Nutrition programs across the state and country have reduced the number of meals they serve to seniors, cut personnel costs and/or add to their waiting lists as they continue to battle increased expenses and declining revenue.
So far, Aging & Family Services, the program that feeds hundreds of elderly people in Mineral County hasn’t had to make drastic steps. But that may change some. The Aging & Family Services Board of Directors met recently to determine what may be done to balance the budget in their nutrition program.
Recent increases in wages and food costs, at the same time that the demand for Meals on Wheels is rising, could mean a reduction in the number of meals and people served, to be put in place when the next budget is put together for the Nutrition Program.
To get by currently, the program has dipped into its financial reserves, since the cost of providing these service started, became greater than the expense to provide the meals. We are, pulling out of these reserves $50,000 to $100,000 a year, sometimes more. Our programs can’t sustain those losses. The agency has faced minimum wage increases in 2015 and will again in 2016. The increase in expenses has come with no matching increase in revenue from the state to match the wage increase.
When it comes to meals, the program has two main parts. For its “Congregate Meals,” almost 17,000 nutritious meals are served each year, to people 60 and older, at four locations in Mineral County. Hot meals are served five days a week at the Senior Centers in Keyser and Short Gap and three times a week in Piedmont and Elk Garden.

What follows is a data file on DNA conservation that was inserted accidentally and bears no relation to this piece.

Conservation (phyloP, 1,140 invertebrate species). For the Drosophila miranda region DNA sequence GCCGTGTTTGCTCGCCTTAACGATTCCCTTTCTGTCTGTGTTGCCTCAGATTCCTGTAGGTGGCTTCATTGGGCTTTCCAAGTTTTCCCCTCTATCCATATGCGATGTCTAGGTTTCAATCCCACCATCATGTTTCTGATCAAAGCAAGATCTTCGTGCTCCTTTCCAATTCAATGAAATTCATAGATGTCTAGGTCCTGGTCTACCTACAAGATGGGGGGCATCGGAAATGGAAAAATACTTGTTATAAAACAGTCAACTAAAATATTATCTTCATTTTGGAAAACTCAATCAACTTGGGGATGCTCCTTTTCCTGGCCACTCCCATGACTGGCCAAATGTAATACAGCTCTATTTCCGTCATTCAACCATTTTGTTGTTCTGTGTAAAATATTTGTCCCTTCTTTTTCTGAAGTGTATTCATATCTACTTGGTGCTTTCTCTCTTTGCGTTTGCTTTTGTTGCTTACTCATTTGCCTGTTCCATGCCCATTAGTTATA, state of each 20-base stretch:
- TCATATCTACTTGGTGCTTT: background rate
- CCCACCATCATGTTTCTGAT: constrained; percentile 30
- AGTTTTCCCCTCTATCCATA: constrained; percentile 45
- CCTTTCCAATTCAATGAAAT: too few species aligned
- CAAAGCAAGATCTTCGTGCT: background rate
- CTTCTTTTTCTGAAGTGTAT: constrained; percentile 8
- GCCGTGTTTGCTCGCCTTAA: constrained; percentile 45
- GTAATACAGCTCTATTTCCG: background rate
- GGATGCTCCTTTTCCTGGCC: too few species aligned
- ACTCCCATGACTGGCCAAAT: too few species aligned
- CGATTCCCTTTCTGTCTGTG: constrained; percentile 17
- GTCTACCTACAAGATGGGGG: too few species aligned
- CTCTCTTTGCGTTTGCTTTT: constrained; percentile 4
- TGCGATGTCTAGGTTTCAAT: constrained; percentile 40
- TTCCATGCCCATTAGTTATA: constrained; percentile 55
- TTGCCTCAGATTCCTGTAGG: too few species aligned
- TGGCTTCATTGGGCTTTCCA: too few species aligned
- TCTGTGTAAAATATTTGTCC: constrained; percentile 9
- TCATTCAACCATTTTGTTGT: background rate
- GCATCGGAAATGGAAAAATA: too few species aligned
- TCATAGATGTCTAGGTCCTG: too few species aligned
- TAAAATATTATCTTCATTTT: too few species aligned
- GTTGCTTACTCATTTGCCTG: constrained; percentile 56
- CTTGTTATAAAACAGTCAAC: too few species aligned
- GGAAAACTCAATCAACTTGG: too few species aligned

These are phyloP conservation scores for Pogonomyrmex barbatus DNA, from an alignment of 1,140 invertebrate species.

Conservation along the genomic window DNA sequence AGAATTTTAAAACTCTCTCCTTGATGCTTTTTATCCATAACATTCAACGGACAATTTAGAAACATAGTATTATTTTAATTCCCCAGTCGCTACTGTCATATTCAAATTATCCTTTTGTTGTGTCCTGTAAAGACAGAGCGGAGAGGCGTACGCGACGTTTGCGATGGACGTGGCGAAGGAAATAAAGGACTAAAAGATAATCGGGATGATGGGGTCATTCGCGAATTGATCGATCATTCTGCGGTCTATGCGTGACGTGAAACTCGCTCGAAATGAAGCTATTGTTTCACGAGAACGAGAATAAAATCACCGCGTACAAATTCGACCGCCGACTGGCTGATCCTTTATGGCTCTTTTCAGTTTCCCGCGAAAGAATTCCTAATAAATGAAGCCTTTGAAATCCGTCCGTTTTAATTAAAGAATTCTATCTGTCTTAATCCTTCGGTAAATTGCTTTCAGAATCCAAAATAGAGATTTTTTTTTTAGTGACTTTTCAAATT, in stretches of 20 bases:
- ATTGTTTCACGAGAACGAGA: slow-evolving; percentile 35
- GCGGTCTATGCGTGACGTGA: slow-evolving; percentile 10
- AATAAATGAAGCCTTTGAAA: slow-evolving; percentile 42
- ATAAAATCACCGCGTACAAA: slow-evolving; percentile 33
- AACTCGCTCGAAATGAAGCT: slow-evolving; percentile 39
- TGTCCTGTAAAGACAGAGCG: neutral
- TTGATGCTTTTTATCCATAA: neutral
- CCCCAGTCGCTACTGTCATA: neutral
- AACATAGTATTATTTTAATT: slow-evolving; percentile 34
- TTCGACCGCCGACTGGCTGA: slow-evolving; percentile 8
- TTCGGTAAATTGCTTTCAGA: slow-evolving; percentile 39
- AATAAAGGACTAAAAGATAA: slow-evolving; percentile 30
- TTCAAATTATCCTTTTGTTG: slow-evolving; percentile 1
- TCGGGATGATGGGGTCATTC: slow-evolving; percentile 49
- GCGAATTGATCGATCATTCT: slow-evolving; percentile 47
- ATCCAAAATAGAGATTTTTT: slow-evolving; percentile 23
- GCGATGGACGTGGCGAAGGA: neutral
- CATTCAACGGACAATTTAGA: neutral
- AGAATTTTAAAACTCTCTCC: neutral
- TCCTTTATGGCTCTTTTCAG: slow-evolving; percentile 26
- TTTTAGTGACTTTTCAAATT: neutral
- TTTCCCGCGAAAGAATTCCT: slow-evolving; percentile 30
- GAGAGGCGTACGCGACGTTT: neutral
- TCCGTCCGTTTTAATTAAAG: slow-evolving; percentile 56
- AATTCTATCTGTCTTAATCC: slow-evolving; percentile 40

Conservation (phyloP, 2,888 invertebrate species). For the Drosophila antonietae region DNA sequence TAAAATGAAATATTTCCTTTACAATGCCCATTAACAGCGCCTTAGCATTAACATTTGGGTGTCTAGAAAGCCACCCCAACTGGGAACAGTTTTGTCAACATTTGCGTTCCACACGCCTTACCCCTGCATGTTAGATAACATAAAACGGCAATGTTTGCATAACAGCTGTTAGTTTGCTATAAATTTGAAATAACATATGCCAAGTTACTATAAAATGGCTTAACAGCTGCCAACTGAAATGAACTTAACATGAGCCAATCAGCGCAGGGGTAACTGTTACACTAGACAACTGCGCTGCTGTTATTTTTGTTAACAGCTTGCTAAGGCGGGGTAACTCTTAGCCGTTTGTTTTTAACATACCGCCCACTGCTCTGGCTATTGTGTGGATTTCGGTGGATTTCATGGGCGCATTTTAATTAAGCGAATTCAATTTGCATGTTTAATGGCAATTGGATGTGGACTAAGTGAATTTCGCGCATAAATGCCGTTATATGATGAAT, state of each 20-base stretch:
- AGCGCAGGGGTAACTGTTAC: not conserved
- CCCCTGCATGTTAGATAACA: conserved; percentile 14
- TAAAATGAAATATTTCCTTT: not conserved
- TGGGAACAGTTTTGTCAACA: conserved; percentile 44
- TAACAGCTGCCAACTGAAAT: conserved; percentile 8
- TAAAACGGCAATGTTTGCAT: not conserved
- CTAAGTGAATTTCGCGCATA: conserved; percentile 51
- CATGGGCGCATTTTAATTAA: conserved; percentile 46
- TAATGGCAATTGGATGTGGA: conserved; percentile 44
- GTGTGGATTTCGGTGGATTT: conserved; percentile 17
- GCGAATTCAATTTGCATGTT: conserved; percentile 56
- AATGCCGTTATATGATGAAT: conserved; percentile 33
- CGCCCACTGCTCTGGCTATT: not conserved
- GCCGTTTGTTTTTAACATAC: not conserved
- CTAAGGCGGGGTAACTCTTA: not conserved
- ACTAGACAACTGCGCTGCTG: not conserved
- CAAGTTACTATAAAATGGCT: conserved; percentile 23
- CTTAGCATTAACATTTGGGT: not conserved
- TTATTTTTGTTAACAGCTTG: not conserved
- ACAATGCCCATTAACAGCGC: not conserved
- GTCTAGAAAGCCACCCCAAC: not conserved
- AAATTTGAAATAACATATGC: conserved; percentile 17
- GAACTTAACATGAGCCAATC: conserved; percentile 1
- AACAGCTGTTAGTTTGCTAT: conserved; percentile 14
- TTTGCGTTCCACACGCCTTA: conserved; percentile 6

For its “Meals on Wheels,” more than 30,000 hot meals are delivered each year to people who are 60 or older and those who are home-bound due to illness or disability. Some people receive meals for a short time, perhaps after a surgery; others have received meals for years. About 200 seniors are helped by Meals on Wheels in Mineral County.
Most of the seniors served by the nutrition programs are low-income. Besides providing important nutrition, the meals enable seniors to stay in their homes longer and avoid the expense of moving into long-term care facilities.
This year, nearly 45 percent of the nutrition program’s $400,000 budget is covered by federal and state money. About 25 percent of the program’s revenue comes from donations from participants. The rest, about 30 percent, comes from grants, other donations and fundraisers.
Fundraising and volunteerism needs to become a stronger focus. Competition among nonprofit groups for funding is fierce and many people mistakenly think Meals on Wheels is entirely government-funded.
All staff involved in making the program work are paid employees, including the drivers who deliver the meals each week. Many non-profit nutrition programs are helped by the use of volunteers.
The Board of Directors has agreed to forgo any cuts in service until April 1, 2016, to give an opportunity to see if the participants and community can attempt to fill in the fiscal gap. The agency has raised their suggested donation scale for the first time since 2010. The suggested donation for the congregate meals will start at $2.50 and go to $4.75 and the suggested donations for Meals on Wheels will start at $3.00 and go to $5.25. This slight increase of $ 0.50 per meal would go a long way in sustaining the nutrition program.
If you are able to help Aging & Family’s nutrition program, either financially or by volunteering, please contact our agency at 304-788-5467, or 1 South Main Street, Keyser, WV 26726. We are located on the Internet at www.wvaging.com or, also, on Facebook.